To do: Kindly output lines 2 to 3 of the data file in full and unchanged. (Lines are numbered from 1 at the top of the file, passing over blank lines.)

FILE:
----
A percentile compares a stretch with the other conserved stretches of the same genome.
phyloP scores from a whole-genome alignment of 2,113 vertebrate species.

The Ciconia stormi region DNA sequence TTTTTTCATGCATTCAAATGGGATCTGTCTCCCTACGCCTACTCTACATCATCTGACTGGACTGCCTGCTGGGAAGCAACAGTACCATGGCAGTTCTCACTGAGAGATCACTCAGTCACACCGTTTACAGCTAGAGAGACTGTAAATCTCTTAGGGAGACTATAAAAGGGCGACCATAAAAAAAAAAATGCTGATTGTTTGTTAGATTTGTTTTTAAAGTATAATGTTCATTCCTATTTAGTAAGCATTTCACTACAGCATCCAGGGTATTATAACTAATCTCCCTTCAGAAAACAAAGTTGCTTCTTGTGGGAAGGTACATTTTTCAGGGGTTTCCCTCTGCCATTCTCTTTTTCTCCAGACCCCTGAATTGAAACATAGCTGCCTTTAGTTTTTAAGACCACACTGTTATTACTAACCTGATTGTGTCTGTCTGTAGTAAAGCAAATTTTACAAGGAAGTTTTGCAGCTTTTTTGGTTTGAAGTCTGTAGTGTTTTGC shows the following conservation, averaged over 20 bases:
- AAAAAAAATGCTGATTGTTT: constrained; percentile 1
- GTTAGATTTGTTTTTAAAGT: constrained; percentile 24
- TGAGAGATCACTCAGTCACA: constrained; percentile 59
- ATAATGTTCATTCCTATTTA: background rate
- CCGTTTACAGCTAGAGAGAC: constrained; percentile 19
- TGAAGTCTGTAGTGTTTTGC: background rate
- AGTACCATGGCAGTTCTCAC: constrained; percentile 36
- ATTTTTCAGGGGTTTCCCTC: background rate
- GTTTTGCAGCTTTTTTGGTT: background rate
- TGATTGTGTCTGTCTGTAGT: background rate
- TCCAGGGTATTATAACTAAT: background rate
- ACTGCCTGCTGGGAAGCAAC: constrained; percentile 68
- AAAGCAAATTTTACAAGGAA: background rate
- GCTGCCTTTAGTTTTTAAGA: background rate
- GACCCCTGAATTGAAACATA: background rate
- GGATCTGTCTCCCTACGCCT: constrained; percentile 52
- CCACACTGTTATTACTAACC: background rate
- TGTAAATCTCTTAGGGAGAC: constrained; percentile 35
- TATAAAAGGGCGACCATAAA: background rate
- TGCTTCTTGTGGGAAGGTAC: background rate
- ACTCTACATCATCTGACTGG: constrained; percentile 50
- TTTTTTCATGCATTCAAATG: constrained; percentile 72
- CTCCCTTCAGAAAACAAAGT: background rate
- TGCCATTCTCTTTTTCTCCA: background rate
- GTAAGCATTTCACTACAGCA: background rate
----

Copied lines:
phyloP scores from a whole-genome alignment of 2,113 vertebrate species.

The Ciconia stormi region DNA sequence TTTTTTCATGCATTCAAATGGGATCTGTCTCCCTACGCCTACTCTACATCATCTGACTGGACTGCCTGCTGGGAAGCAACAGTACCATGGCAGTTCTCACTGAGAGATCACTCAGTCACACCGTTTACAGCTAGAGAGACTGTAAATCTCTTAGGGAGACTATAAAAGGGCGACCATAAAAAAAAAAATGCTGATTGTTTGTTAGATTTGTTTTTAAAGTATAATGTTCATTCCTATTTAGTAAGCATTTCACTACAGCATCCAGGGTATTATAACTAATCTCCCTTCAGAAAACAAAGTTGCTTCTTGTGGGAAGGTACATTTTTCAGGGGTTTCCCTCTGCCATTCTCTTTTTCTCCAGACCCCTGAATTGAAACATAGCTGCCTTTAGTTTTTAAGACCACACTGTTATTACTAACCTGATTGTGTCTGTCTGTAGTAAAGCAAATTTTACAAGGAAGTTTTGCAGCTTTTTTGGTTTGAAGTCTGTAGTGTTTTGC shows the following conservation, averaged over 20 bases: